Continuing through September 29, 2018
“Beyond Beyond” spans more than 15 years of the Tokyo-born artist’s career, revealing the evolution of both the subjects she explores and the fabrics she uses. Based in Brooklyn and Istanbul, Turkey, Kijima’s art practice has always centered around the fusing of found textiles, acquired from thrift stores, flea markets and bazaars since adolescence, into masterfully executed quilts. The exhibition includes early works created with bits and pieces of sheets, towels, curtains and clothing. For the show’s earliest work, a 2002 piece titled “Erehwon” (“nowhere” spelled in reverse), the artist used primarily images from nature, including animals and plants. Like Japan’s Superflat movement, which called out the homogeneity fueled by commercialism and internet culture, Kijima pricks at the perils of commodification.
“Mom” (2008) and “Jane” (2009) signal a significant shift, appropriating widely and wildly from popular culture. The show includes several works from Kijima’s “Pop” series, featuring what the artist calls “chaotic collages.” Working with second-hand materials ranging from dish towels to vintage kimonos, they’re visually dense mash-ups of imagery pulled primarily from Eastern and Western pop culture sources, including Japanese anime, American cartoons, literature and television. For “Sun-Kissed Summer” (2012) from that series, her imagery brings together Barack Obama, a Teletubby and a Keebler elf. But there’s a decided shift by 2013, as seen in two works of that year from Kijima’s “New Love Plan” series. Both feature sexualized Japanese anime figures placed in a less crowded visual field. These works begin to question stereotypes of women more overtly.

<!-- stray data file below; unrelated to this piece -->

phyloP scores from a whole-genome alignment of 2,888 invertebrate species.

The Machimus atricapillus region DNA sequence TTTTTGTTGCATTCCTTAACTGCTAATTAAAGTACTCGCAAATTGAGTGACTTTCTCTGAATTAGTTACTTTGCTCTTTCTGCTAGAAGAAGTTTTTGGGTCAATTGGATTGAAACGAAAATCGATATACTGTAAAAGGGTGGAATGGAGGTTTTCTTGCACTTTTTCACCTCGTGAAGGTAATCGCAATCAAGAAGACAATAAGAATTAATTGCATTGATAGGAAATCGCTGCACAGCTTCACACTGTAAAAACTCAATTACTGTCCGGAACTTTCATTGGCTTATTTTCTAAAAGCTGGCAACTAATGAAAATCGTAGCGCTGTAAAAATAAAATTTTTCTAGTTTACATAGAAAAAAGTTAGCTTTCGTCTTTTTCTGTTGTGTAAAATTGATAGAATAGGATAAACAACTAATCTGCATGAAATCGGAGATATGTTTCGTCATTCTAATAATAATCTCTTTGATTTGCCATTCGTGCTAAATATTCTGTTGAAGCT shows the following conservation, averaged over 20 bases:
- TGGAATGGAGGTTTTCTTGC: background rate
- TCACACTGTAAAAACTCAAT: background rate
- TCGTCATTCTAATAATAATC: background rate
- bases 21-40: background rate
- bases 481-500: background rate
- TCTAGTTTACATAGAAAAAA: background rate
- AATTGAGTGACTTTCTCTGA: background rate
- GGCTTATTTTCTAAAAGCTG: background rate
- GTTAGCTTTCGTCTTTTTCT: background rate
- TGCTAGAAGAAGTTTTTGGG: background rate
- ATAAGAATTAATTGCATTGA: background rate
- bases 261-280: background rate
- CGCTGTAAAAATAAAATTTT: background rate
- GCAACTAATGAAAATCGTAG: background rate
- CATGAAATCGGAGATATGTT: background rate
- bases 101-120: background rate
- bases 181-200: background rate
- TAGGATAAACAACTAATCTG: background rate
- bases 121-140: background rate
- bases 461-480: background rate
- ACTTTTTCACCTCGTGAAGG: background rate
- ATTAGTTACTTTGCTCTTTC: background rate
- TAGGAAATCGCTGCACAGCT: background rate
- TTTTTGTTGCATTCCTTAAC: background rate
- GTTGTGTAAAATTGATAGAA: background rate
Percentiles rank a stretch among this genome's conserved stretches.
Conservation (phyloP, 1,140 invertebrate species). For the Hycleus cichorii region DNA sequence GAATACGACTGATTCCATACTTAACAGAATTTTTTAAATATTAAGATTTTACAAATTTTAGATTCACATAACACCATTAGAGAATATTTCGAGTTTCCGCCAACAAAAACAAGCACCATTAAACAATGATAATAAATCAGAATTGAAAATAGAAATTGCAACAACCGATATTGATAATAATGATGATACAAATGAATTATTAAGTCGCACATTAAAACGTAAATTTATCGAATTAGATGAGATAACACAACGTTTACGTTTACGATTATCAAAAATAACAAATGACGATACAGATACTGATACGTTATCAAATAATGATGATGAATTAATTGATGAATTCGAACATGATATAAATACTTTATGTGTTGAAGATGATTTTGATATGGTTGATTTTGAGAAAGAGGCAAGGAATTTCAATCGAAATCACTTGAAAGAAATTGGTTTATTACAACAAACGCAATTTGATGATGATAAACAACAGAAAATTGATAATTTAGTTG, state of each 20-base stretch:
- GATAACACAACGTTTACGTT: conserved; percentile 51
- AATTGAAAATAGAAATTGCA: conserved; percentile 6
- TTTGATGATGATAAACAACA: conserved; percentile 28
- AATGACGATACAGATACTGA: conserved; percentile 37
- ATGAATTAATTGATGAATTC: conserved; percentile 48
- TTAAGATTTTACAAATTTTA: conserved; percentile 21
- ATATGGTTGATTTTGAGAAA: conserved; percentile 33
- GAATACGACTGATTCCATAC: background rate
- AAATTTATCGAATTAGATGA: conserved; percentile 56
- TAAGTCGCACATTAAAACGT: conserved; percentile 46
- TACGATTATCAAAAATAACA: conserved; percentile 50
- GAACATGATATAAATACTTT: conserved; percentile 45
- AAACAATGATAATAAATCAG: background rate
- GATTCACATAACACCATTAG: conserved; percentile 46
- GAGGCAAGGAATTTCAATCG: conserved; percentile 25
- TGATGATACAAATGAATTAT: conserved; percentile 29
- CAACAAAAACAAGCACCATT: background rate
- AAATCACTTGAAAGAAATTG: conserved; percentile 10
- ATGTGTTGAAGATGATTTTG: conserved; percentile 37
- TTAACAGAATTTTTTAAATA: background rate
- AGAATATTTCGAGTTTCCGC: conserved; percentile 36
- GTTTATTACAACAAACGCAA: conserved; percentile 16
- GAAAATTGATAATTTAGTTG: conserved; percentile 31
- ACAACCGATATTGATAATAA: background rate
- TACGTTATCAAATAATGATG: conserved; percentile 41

By 2017, her work demonstrates a stronger graphic sensibility, and fascination with superhero culture. But there’s something radically new as well, rooted in the artist’s move to Istanbul, Turkey. In the markets there, she find scraps and borders of embellished textiles, which she incorporates into works that reference more traditional quilts. Six works comprise geometric shapes made with small fabric-covered circles. For “Velvet Diamond Pink” (2018), she uses Uzbek velvet, Uzbek Suzani, and Turkish block print. It’s a departure from Kijima’s earlier bodies of work, but there’s a common thread: making textiles as a means of self-expression and self-actualization.